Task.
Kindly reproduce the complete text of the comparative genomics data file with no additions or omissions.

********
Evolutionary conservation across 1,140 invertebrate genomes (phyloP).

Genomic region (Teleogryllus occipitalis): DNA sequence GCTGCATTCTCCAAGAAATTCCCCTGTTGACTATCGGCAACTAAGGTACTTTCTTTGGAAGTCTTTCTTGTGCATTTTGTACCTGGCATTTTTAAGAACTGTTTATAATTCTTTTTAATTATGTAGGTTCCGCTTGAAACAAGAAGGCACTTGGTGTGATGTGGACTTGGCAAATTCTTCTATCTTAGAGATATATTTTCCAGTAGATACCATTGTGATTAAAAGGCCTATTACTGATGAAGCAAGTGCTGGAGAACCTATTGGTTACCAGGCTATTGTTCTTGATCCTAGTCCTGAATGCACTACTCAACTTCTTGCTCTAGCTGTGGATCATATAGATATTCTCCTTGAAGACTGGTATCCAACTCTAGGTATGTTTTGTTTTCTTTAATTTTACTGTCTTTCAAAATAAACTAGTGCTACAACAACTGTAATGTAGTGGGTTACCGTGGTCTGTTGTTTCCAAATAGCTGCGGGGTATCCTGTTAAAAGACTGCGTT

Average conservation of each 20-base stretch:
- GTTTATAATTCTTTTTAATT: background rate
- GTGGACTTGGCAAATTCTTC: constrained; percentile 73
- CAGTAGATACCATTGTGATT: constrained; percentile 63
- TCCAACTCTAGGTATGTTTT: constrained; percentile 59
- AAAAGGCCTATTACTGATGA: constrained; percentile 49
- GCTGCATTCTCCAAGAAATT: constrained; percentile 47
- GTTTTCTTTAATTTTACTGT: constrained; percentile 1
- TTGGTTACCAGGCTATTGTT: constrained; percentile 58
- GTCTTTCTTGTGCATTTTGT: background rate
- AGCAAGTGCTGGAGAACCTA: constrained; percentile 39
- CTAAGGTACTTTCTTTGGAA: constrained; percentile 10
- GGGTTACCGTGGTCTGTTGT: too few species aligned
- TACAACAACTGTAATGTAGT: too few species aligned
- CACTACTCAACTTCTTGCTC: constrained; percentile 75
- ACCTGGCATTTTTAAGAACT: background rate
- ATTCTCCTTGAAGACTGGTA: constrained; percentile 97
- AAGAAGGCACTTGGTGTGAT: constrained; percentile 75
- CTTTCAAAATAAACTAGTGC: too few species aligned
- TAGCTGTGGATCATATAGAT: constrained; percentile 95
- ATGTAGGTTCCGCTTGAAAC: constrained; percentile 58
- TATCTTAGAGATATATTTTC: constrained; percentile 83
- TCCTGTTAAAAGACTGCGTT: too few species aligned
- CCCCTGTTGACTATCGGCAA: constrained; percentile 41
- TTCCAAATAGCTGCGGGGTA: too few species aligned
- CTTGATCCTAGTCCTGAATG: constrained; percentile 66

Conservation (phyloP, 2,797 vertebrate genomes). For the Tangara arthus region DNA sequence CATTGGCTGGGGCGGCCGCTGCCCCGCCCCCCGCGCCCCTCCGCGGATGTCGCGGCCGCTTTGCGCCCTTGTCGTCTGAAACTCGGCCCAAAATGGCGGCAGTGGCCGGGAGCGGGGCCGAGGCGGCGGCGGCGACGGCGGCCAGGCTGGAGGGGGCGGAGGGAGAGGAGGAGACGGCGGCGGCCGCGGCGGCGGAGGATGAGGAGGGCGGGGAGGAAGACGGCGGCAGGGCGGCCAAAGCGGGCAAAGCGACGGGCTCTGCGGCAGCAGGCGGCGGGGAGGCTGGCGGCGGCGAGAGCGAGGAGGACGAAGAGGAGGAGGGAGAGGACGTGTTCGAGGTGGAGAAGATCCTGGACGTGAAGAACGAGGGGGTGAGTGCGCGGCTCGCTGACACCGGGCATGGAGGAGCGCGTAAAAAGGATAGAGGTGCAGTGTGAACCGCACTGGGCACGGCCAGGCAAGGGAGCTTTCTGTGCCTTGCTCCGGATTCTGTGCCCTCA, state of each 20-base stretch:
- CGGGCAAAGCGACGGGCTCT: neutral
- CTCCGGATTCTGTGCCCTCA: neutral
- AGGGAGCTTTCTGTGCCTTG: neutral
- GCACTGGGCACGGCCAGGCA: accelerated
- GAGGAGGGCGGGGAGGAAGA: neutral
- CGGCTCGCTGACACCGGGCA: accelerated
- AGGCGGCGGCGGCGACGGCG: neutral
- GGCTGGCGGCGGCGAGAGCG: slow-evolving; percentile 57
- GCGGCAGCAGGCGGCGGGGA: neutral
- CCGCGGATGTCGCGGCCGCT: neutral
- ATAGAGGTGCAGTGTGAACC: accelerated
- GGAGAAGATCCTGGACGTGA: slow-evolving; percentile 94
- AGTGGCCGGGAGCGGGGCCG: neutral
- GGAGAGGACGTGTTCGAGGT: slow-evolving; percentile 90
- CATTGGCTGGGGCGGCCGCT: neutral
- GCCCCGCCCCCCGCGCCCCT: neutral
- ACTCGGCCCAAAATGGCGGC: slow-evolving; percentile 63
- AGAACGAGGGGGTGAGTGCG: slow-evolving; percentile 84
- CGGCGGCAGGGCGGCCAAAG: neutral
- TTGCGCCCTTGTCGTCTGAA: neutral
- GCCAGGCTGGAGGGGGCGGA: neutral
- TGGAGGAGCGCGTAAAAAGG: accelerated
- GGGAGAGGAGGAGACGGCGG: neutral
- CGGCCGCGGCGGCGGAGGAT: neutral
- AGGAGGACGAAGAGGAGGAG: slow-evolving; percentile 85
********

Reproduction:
Evolutionary conservation across 1,140 invertebrate genomes (phyloP).

Genomic region (Teleogryllus occipitalis): DNA sequence GCTGCATTCTCCAAGAAATTCCCCTGTTGACTATCGGCAACTAAGGTACTTTCTTTGGAAGTCTTTCTTGTGCATTTTGTACCTGGCATTTTTAAGAACTGTTTATAATTCTTTTTAATTATGTAGGTTCCGCTTGAAACAAGAAGGCACTTGGTGTGATGTGGACTTGGCAAATTCTTCTATCTTAGAGATATATTTTCCAGTAGATACCATTGTGATTAAAAGGCCTATTACTGATGAAGCAAGTGCTGGAGAACCTATTGGTTACCAGGCTATTGTTCTTGATCCTAGTCCTGAATGCACTACTCAACTTCTTGCTCTAGCTGTGGATCATATAGATATTCTCCTTGAAGACTGGTATCCAACTCTAGGTATGTTTTGTTTTCTTTAATTTTACTGTCTTTCAAAATAAACTAGTGCTACAACAACTGTAATGTAGTGGGTTACCGTGGTCTGTTGTTTCCAAATAGCTGCGGGGTATCCTGTTAAAAGACTGCGTT

Average conservation of each 20-base stretch:
- GTTTATAATTCTTTTTAATT: background rate
- GTGGACTTGGCAAATTCTTC: constrained; percentile 73
- CAGTAGATACCATTGTGATT: constrained; percentile 63
- TCCAACTCTAGGTATGTTTT: constrained; percentile 59
- AAAAGGCCTATTACTGATGA: constrained; percentile 49
- GCTGCATTCTCCAAGAAATT: constrained; percentile 47
- GTTTTCTTTAATTTTACTGT: constrained; percentile 1
- TTGGTTACCAGGCTATTGTT: constrained; percentile 58
- GTCTTTCTTGTGCATTTTGT: background rate
- AGCAAGTGCTGGAGAACCTA: constrained; percentile 39
- CTAAGGTACTTTCTTTGGAA: constrained; percentile 10
- GGGTTACCGTGGTCTGTTGT: too few species aligned
- TACAACAACTGTAATGTAGT: too few species aligned
- CACTACTCAACTTCTTGCTC: constrained; percentile 75
- ACCTGGCATTTTTAAGAACT: background rate
- ATTCTCCTTGAAGACTGGTA: constrained; percentile 97
- AAGAAGGCACTTGGTGTGAT: constrained; percentile 75
- CTTTCAAAATAAACTAGTGC: too few species aligned
- TAGCTGTGGATCATATAGAT: constrained; percentile 95
- ATGTAGGTTCCGCTTGAAAC: constrained; percentile 58
- TATCTTAGAGATATATTTTC: constrained; percentile 83
- TCCTGTTAAAAGACTGCGTT: too few species aligned
- CCCCTGTTGACTATCGGCAA: constrained; percentile 41
- TTCCAAATAGCTGCGGGGTA: too few species aligned
- CTTGATCCTAGTCCTGAATG: constrained; percentile 66

Conservation (phyloP, 2,797 vertebrate genomes). For the Tangara arthus region DNA sequence CATTGGCTGGGGCGGCCGCTGCCCCGCCCCCCGCGCCCCTCCGCGGATGTCGCGGCCGCTTTGCGCCCTTGTCGTCTGAAACTCGGCCCAAAATGGCGGCAGTGGCCGGGAGCGGGGCCGAGGCGGCGGCGGCGACGGCGGCCAGGCTGGAGGGGGCGGAGGGAGAGGAGGAGACGGCGGCGGCCGCGGCGGCGGAGGATGAGGAGGGCGGGGAGGAAGACGGCGGCAGGGCGGCCAAAGCGGGCAAAGCGACGGGCTCTGCGGCAGCAGGCGGCGGGGAGGCTGGCGGCGGCGAGAGCGAGGAGGACGAAGAGGAGGAGGGAGAGGACGTGTTCGAGGTGGAGAAGATCCTGGACGTGAAGAACGAGGGGGTGAGTGCGCGGCTCGCTGACACCGGGCATGGAGGAGCGCGTAAAAAGGATAGAGGTGCAGTGTGAACCGCACTGGGCACGGCCAGGCAAGGGAGCTTTCTGTGCCTTGCTCCGGATTCTGTGCCCTCA, state of each 20-base stretch:
- CGGGCAAAGCGACGGGCTCT: neutral
- CTCCGGATTCTGTGCCCTCA: neutral
- AGGGAGCTTTCTGTGCCTTG: neutral
- GCACTGGGCACGGCCAGGCA: accelerated
- GAGGAGGGCGGGGAGGAAGA: neutral
- CGGCTCGCTGACACCGGGCA: accelerated
- AGGCGGCGGCGGCGACGGCG: neutral
- GGCTGGCGGCGGCGAGAGCG: slow-evolving; percentile 57
- GCGGCAGCAGGCGGCGGGGA: neutral
- CCGCGGATGTCGCGGCCGCT: neutral
- ATAGAGGTGCAGTGTGAACC: accelerated
- GGAGAAGATCCTGGACGTGA: slow-evolving; percentile 94
- AGTGGCCGGGAGCGGGGCCG: neutral
- GGAGAGGACGTGTTCGAGGT: slow-evolving; percentile 90
- CATTGGCTGGGGCGGCCGCT: neutral
- GCCCCGCCCCCCGCGCCCCT: neutral
- ACTCGGCCCAAAATGGCGGC: slow-evolving; percentile 63
- AGAACGAGGGGGTGAGTGCG: slow-evolving; percentile 84
- CGGCGGCAGGGCGGCCAAAG: neutral
- TTGCGCCCTTGTCGTCTGAA: neutral
- GCCAGGCTGGAGGGGGCGGA: neutral
- TGGAGGAGCGCGTAAAAAGG: accelerated
- GGGAGAGGAGGAGACGGCGG: neutral
- CGGCCGCGGCGGCGGAGGAT: neutral
- AGGAGGACGAAGAGGAGGAG: slow-evolving; percentile 85